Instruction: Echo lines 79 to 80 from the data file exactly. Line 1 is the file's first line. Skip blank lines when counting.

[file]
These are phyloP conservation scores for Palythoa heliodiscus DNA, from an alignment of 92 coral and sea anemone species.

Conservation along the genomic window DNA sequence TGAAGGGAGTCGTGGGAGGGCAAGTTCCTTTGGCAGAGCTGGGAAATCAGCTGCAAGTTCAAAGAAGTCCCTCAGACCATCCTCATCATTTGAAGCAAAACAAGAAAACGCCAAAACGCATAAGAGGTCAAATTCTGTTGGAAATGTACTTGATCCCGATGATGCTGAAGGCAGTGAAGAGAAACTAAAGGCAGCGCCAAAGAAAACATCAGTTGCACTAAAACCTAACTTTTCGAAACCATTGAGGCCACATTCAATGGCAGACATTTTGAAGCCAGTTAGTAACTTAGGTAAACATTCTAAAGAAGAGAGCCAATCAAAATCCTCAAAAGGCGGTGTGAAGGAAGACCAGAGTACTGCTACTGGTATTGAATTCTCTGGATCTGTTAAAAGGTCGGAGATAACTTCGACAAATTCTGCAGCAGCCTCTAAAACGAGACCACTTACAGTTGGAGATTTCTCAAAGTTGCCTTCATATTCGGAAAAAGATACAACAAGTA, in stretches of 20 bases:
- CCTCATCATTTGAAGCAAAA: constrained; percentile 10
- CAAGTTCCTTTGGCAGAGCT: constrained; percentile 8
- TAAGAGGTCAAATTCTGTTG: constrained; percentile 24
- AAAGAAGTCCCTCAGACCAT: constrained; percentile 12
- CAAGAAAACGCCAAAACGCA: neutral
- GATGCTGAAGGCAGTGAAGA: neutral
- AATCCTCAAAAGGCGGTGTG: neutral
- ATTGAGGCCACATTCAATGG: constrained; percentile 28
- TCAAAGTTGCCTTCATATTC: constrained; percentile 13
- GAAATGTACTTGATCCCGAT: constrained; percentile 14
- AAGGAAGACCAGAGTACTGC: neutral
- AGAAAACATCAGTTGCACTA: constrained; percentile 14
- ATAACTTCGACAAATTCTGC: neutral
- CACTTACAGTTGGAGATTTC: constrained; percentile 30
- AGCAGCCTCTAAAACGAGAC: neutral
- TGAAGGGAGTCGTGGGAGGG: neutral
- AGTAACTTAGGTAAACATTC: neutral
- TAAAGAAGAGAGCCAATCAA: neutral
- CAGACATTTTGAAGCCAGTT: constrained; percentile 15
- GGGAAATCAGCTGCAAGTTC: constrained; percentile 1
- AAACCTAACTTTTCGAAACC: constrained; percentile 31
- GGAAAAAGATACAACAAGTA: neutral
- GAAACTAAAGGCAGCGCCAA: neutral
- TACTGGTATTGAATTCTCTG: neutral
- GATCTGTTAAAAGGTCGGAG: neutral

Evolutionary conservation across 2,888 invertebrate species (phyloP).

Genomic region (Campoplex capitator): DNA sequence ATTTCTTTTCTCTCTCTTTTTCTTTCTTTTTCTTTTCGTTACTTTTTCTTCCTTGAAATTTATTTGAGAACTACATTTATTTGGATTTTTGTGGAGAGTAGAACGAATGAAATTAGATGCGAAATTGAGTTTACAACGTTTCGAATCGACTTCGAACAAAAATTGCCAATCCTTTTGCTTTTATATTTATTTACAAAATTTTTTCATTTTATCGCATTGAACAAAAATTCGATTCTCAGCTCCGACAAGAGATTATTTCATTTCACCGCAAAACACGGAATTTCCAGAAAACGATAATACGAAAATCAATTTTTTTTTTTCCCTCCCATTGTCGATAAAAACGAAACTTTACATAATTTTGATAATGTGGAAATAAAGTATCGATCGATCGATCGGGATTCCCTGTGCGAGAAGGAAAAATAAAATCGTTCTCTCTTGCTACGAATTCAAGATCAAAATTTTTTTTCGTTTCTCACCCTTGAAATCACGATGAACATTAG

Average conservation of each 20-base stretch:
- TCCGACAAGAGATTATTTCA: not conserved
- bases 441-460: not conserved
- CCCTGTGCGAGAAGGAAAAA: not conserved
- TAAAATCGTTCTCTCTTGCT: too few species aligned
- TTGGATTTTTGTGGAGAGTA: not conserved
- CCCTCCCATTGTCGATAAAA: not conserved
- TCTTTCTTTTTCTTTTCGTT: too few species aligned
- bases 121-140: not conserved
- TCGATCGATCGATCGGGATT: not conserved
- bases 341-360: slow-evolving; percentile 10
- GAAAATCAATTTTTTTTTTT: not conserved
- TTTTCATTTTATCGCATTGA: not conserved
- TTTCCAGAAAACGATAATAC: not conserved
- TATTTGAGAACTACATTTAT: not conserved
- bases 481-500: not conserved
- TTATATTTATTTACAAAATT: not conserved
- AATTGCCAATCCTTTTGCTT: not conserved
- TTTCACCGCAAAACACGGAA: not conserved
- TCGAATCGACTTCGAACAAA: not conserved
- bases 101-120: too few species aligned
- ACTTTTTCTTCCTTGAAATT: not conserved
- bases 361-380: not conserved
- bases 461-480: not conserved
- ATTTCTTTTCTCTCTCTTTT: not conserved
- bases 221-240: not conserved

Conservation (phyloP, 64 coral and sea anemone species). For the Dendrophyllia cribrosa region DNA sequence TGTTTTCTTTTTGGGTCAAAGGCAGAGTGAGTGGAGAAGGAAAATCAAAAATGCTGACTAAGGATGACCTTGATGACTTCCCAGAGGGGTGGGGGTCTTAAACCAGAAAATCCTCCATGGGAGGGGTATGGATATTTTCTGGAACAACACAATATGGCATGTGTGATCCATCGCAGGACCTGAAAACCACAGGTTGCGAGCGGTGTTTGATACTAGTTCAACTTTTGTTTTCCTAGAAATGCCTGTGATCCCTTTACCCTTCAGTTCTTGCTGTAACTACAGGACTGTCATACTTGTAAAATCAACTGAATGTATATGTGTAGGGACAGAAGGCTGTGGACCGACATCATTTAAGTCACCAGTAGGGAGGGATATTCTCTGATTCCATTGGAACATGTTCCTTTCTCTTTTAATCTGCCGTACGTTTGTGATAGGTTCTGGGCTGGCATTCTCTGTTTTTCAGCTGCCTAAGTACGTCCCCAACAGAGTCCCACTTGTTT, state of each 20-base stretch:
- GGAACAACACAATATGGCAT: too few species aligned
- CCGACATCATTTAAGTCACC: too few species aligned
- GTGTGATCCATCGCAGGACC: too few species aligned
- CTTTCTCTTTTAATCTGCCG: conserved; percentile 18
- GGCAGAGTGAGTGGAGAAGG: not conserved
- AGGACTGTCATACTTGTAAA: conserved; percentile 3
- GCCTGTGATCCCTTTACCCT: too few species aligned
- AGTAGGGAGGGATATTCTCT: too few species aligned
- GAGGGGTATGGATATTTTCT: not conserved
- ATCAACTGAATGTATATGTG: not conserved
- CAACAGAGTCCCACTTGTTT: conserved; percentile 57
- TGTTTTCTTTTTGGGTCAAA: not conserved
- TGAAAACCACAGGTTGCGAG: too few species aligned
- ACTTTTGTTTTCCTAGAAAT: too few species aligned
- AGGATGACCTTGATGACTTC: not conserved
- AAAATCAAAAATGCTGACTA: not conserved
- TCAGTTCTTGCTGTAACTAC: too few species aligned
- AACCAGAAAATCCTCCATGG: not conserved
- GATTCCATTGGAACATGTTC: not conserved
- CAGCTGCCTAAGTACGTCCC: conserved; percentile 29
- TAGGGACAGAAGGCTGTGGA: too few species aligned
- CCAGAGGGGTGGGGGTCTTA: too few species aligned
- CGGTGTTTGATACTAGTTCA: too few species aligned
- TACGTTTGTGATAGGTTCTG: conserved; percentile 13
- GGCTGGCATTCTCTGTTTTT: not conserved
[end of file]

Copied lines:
- CGGTGTTTGATACTAGTTCA: too few species aligned
- TACGTTTGTGATAGGTTCTG: conserved; percentile 13